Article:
Climate Change Overview

Country Summary

This page presents high-level information for Lebanon's climate zones and its seasonal cycle for mean temperature and precipitation for the latest climatology, 1991-2020. Climate zone classifications are derived from the Köppen-Geiger climate classification system, which divides climates into five main climate groups divided based on seasonal precipitation and temperature patterns. The five main groups are A (tropical), B (dry), C (temperate), D (continental), and E (polar). All climates except for those in the E group are assigned a seasonal precipitation sub-group (second letter).  Climate classifications are identified by hovering your mouse over the legend. A narrative overview of Lebanon's country context and climate is provided following the visualizations.

Köppen-Geiger Climate Classification, 1991-2020
  • Af
  • Am
  • As/Aw
  • BWh
  • BWk
  • BSh
  • BSk
  • Csa
  • Csb
  • Csc
  • Cwa
  • Cwb
  • Cwc
  • Cfa
  • Cfb
  • Cfc
  • Dsa
  • Dsb
  • Dsc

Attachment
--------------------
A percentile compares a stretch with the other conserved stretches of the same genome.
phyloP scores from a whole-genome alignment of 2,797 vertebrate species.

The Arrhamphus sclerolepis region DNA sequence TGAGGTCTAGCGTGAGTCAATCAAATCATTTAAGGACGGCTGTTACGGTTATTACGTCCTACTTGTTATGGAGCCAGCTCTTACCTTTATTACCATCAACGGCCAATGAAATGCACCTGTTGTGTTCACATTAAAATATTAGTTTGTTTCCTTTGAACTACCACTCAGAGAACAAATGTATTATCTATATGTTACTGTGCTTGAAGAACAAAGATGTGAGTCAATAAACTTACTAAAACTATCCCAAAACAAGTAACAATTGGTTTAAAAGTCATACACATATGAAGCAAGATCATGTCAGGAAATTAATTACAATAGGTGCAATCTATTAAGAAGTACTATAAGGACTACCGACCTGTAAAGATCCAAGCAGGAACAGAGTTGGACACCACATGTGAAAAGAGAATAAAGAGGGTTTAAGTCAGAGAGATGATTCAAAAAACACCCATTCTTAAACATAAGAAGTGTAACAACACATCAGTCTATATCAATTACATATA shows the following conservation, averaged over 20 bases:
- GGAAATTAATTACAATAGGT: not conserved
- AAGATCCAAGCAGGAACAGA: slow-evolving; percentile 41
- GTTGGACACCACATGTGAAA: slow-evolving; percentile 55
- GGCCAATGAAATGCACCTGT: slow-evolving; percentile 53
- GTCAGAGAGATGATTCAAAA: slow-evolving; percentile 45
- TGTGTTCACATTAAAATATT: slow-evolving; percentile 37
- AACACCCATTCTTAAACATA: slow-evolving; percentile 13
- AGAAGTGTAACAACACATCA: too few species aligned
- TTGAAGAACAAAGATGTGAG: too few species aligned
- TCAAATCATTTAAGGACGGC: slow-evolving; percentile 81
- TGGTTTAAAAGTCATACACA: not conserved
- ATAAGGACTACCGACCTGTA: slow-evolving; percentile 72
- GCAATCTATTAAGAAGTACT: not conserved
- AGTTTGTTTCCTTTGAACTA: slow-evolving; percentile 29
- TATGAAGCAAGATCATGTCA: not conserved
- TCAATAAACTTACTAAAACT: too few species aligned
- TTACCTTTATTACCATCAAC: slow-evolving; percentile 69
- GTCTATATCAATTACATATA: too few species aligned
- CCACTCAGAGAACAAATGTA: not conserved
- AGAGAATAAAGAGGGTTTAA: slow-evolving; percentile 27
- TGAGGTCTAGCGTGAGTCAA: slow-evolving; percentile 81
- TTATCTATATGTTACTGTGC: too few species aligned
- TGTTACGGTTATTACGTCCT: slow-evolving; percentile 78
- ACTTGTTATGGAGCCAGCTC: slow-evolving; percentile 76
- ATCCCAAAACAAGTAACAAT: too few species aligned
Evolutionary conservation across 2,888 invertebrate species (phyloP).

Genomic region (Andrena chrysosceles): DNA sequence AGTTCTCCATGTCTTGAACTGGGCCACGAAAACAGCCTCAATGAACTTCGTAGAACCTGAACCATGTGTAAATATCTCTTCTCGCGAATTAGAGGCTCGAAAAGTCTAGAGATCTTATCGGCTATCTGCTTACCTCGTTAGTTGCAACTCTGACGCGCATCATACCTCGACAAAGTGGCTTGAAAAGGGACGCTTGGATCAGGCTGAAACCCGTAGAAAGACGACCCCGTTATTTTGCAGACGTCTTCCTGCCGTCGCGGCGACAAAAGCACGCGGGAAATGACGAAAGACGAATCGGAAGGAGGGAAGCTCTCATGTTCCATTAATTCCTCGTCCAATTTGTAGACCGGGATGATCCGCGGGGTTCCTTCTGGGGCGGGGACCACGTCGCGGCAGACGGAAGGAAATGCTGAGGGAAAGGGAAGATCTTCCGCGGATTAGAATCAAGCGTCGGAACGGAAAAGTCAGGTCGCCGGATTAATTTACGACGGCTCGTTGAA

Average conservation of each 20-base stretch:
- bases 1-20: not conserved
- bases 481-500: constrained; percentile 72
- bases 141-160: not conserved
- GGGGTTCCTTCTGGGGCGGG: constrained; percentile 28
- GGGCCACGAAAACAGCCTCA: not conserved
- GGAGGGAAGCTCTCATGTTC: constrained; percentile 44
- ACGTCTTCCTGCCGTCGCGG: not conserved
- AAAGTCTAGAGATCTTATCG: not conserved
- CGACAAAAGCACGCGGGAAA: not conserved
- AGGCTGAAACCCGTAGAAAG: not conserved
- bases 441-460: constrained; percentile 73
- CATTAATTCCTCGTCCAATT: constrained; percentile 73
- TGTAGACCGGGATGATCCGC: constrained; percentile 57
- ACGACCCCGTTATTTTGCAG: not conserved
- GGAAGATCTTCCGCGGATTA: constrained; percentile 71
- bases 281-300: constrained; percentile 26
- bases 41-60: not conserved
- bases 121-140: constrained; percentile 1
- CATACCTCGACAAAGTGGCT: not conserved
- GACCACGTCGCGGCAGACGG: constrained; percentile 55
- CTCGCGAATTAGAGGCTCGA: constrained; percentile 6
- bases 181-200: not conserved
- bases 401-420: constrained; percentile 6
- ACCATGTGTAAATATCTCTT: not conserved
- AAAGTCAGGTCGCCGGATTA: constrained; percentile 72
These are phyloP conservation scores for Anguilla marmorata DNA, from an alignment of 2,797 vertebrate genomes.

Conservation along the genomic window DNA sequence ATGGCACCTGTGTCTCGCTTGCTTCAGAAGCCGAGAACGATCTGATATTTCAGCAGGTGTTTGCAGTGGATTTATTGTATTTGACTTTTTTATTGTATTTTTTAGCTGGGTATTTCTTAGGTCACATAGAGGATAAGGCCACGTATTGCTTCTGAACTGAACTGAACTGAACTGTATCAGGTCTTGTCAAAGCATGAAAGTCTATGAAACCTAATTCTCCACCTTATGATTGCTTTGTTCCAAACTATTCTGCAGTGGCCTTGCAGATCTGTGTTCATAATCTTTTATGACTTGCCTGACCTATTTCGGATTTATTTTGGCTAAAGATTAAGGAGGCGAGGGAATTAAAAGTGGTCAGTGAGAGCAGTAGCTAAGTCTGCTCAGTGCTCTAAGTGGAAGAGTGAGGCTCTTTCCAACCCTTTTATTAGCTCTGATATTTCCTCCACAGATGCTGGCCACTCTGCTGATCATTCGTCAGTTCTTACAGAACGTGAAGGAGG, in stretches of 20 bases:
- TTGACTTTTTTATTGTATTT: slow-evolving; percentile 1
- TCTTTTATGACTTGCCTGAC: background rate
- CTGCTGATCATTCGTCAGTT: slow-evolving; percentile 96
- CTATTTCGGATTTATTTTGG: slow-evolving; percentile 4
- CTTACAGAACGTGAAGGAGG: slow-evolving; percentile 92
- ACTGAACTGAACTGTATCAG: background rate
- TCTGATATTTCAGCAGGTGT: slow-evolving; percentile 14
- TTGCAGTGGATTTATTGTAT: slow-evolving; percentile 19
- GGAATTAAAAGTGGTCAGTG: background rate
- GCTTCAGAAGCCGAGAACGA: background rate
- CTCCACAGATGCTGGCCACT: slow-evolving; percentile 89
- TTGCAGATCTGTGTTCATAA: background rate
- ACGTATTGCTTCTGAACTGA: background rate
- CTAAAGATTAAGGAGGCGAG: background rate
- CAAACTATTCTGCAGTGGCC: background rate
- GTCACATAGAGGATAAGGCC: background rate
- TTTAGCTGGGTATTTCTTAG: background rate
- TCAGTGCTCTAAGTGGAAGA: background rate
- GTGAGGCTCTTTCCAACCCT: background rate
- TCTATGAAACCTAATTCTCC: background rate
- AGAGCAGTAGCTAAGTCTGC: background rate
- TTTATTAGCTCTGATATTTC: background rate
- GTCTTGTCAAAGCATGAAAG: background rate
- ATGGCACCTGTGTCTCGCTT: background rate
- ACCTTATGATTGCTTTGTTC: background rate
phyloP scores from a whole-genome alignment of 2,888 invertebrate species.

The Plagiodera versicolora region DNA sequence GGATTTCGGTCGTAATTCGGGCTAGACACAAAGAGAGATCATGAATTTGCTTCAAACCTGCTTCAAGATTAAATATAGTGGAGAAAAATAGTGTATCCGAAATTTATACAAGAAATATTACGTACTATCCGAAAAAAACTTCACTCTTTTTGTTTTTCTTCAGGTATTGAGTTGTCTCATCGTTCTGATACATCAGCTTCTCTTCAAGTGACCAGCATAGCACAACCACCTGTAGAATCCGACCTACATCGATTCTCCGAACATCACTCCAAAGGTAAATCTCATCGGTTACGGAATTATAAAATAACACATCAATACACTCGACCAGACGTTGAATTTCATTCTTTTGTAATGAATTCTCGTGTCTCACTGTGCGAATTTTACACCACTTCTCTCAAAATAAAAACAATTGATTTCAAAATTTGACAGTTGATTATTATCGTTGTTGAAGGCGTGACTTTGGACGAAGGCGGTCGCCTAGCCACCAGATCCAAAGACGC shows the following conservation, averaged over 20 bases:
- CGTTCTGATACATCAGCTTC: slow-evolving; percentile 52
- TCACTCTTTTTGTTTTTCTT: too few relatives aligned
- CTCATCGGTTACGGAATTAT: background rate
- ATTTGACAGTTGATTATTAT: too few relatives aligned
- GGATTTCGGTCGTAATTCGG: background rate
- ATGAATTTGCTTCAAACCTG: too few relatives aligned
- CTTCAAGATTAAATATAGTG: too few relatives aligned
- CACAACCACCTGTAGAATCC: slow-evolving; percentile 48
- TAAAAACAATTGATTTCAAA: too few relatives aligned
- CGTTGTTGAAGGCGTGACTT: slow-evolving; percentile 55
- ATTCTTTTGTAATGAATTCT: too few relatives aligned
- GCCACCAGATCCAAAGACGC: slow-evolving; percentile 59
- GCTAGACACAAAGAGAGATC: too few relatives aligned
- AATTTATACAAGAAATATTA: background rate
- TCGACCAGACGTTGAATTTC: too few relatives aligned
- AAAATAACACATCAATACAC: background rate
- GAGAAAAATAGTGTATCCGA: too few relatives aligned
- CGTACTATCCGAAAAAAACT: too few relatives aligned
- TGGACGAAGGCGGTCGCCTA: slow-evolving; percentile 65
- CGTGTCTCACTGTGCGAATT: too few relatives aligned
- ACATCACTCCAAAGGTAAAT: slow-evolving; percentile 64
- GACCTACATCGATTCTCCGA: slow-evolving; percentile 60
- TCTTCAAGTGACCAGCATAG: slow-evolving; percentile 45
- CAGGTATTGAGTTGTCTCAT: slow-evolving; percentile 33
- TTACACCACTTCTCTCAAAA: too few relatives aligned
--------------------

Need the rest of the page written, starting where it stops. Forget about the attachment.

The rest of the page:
• Dsd
  • Dwa
  • Dwb
  • Dwc
  • Dwd
  • Dfa
  • Dfb
  • Dfc
  • Dfd
  • ET
  • EF

Lebanon is located on the eastern basin of the Mediterranean Sea, with a surface area of 10,452 km2, a coastline extending on 225 km and a landscape characterized by mostly mountainous areas. The population of Lebanon is 6.8 million (2020) and is characterized by a high density of around 496 persons/km2. Most of the population are concentrated in the biggest cities of the country along the coastline. The largest sector contributing to the economy in Lebanon is commercial trade accounting, followed by real estate. The sector with the lowest contributing share to the GDP is the agriculture, forestry and fishing sector. Lebanon imports more than it exports and is largely dependent on imports for food and fuel. 

Climatic changes are expected to have diverse implications on Lebanon’s environment, economy, and social structure. Extreme weather events can have adverse impacts on public health, human settlements, transport infrastructure, agriculture production, power supply and the economy at large. The fragile biodiversity, ecosystems, and natural habitats will be threatened by increased forest fires, pest outbreaks and sea level rise.